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Helicobacter. 2008 Aug;13(4):295-303. doi: 10.1111/j.1523-5378.2008.00612.x.

Naturally occurring regulatory T cells (CD4+, CD25high, FOXP3+) in the antrum and cardia are associated with higher H. pylori colonization and increased gene expression of TGF-beta1.

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Department of Gastroenterology, Hepatology and Infectious Diseases, Leipziger Str. 44, D-39120, Germany.



Helicobacter pylori causes gastric inflammation. Despite the induction of H. pylori-specific B- and T cells, the immune response is not sufficient to clear the infection. Regulatory T cells (Treg cells) suppress the activation and proliferation of antigen-specific T cells and mediate immunologic tolerance. FOXP3 was shown to be expressed in a subset of Treg cells known as 'naturally occurring Treg cells'. These cells have not been sufficiently studied in context to H. pylori-induced inflammation in human gastric mucosa.


The study included 76 patients stratified according to the presence of H. pylori. Gene expression levels of FOXP3, transforming growth factor (TGF)-beta1, and interleukin-10 were analyzed by quantitative real-time polymerase chain reaction in biopsies from gastric antrum, corpus, and cardia. FOXP3 expression was also analyzed by immunohistochemistry. Differences in expression levels were analyzed by comprehensive statistical analyses and correlated with clinical and histomorphologic parameters.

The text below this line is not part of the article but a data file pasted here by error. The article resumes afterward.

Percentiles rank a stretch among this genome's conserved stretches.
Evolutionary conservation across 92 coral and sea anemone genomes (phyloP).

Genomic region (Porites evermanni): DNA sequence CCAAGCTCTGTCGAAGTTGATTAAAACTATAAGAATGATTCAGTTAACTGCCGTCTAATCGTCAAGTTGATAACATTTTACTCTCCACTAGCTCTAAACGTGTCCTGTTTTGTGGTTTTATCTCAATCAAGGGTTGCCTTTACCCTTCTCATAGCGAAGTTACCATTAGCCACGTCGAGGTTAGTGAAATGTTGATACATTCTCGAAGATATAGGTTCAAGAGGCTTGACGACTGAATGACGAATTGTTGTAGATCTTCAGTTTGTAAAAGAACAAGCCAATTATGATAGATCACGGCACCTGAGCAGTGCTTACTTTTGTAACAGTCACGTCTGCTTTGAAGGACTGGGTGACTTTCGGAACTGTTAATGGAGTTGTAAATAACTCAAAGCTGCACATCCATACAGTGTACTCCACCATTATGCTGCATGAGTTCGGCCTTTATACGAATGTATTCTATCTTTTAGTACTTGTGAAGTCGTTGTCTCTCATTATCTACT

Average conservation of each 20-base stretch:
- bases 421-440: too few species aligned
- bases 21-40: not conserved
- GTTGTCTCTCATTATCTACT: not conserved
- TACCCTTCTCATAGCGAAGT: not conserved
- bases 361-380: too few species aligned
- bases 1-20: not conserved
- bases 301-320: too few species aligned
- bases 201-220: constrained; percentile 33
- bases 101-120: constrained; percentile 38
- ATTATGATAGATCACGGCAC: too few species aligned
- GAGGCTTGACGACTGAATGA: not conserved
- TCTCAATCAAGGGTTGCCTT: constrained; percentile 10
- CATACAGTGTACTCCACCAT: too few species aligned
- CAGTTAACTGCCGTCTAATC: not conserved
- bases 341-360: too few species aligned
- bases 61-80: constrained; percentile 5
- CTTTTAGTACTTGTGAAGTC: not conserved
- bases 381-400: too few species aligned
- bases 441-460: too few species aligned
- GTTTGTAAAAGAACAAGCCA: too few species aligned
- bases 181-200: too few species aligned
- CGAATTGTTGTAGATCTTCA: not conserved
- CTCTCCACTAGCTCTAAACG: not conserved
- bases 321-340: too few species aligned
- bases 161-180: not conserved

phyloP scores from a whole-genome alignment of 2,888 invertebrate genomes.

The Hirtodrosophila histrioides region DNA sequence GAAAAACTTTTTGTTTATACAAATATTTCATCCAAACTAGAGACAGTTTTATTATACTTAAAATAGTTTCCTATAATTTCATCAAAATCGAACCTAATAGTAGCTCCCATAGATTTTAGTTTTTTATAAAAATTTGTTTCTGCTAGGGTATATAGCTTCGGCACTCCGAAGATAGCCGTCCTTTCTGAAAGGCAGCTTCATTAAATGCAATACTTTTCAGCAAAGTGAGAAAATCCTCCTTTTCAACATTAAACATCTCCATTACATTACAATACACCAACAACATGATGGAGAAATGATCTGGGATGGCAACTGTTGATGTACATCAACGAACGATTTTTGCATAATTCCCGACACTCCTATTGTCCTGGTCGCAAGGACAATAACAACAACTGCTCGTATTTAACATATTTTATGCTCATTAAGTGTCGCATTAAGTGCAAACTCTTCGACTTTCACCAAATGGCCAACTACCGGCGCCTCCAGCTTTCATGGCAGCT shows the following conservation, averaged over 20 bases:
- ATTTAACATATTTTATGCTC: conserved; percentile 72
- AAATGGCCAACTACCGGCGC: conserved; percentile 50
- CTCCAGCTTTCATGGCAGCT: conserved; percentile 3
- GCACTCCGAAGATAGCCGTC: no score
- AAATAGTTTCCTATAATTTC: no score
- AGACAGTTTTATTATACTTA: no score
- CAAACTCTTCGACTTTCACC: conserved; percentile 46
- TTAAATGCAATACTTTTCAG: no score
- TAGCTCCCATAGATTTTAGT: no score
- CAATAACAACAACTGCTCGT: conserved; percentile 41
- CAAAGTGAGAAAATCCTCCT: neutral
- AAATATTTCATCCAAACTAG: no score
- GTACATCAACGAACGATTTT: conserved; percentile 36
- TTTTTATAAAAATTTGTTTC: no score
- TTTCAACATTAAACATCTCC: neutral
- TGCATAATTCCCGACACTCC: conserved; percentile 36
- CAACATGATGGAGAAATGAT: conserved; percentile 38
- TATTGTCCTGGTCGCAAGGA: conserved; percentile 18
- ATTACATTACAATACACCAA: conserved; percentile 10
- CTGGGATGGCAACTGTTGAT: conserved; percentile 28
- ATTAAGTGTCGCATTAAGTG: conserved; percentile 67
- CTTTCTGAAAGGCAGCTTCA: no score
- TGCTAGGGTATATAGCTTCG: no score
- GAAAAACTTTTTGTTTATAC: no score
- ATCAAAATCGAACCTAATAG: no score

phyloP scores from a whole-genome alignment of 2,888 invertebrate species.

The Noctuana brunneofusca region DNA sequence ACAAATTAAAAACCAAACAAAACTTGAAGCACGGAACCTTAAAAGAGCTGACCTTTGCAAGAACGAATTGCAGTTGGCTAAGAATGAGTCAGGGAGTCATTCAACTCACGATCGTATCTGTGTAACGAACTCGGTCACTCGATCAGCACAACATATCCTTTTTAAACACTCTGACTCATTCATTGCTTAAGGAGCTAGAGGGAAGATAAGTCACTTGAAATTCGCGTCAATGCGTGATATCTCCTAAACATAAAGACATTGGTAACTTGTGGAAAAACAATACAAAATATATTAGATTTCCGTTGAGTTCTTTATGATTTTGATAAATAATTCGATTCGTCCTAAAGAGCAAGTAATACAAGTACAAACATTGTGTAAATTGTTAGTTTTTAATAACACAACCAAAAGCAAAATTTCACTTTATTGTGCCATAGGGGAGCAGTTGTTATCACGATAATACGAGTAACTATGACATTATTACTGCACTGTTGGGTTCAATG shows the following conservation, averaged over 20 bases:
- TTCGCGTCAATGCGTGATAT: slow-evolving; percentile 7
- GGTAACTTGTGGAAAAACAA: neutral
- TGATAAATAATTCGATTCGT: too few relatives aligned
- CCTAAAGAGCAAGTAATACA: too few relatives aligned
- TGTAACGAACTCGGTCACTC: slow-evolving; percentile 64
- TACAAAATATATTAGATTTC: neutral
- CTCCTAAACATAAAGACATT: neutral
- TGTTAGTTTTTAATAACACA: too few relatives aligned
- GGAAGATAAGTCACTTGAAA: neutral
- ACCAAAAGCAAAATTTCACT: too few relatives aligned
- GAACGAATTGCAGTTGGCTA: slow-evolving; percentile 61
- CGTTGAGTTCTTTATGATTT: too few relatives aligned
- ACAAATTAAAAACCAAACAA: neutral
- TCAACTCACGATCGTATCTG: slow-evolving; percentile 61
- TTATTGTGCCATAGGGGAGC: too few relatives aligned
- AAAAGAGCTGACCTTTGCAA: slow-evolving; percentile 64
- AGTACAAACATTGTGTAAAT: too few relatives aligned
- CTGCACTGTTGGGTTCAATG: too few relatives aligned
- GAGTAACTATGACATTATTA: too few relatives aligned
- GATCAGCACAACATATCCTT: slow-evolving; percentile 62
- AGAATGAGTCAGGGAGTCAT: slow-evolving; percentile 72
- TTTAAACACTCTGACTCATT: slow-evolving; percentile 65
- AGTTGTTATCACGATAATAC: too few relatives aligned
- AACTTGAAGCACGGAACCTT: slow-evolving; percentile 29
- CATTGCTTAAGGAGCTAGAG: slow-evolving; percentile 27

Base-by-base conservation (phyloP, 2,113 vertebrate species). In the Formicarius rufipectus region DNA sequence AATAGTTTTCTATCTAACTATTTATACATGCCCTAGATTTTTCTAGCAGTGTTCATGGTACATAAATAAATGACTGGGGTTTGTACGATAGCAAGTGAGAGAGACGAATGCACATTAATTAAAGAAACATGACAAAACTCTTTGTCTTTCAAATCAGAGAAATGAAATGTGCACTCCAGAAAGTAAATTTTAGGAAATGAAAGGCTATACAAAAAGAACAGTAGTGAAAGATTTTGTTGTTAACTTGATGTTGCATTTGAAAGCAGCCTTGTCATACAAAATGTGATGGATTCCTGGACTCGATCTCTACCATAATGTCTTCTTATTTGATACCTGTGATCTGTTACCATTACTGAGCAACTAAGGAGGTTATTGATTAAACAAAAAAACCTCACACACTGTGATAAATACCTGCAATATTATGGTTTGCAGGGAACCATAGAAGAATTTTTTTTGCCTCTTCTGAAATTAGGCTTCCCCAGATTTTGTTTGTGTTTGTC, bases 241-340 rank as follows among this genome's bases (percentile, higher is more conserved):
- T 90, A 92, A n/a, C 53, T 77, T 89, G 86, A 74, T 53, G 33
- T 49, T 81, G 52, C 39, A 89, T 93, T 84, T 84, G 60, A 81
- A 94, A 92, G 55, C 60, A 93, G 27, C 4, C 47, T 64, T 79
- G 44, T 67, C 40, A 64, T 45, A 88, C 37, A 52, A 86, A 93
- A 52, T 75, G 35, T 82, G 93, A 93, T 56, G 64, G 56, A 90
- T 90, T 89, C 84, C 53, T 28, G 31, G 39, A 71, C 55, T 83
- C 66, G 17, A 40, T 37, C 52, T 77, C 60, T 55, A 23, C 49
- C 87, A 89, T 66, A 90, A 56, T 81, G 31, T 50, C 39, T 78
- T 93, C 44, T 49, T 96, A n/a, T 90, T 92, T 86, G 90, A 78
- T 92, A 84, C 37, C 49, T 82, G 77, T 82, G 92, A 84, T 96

H. pylori-positive patients revealed a 19- to 25-fold induction of FOXP3 transcript levels in antrum and cardia (p < .02). FOXP3 transcript levels correlated positively with inflammation (p < .04) and TGF-beta1 transcript levels (p < .001). Furthermore, a positive correlation between FOXP3(+) Treg cells and H. pylori colonization was demonstrated.


This study demonstrates that H. pylori-induced gastritis is associated with a recruitment of naturally occurring FOXP3(+) Treg cells that correlates with the degree of bacterial colonization and mucosal TGF-beta1 expression. Together, these data support the hypothesis that naturally FOXP3(+) Treg cells play a role in the lifelong persistence of H. pylori infection in humans.

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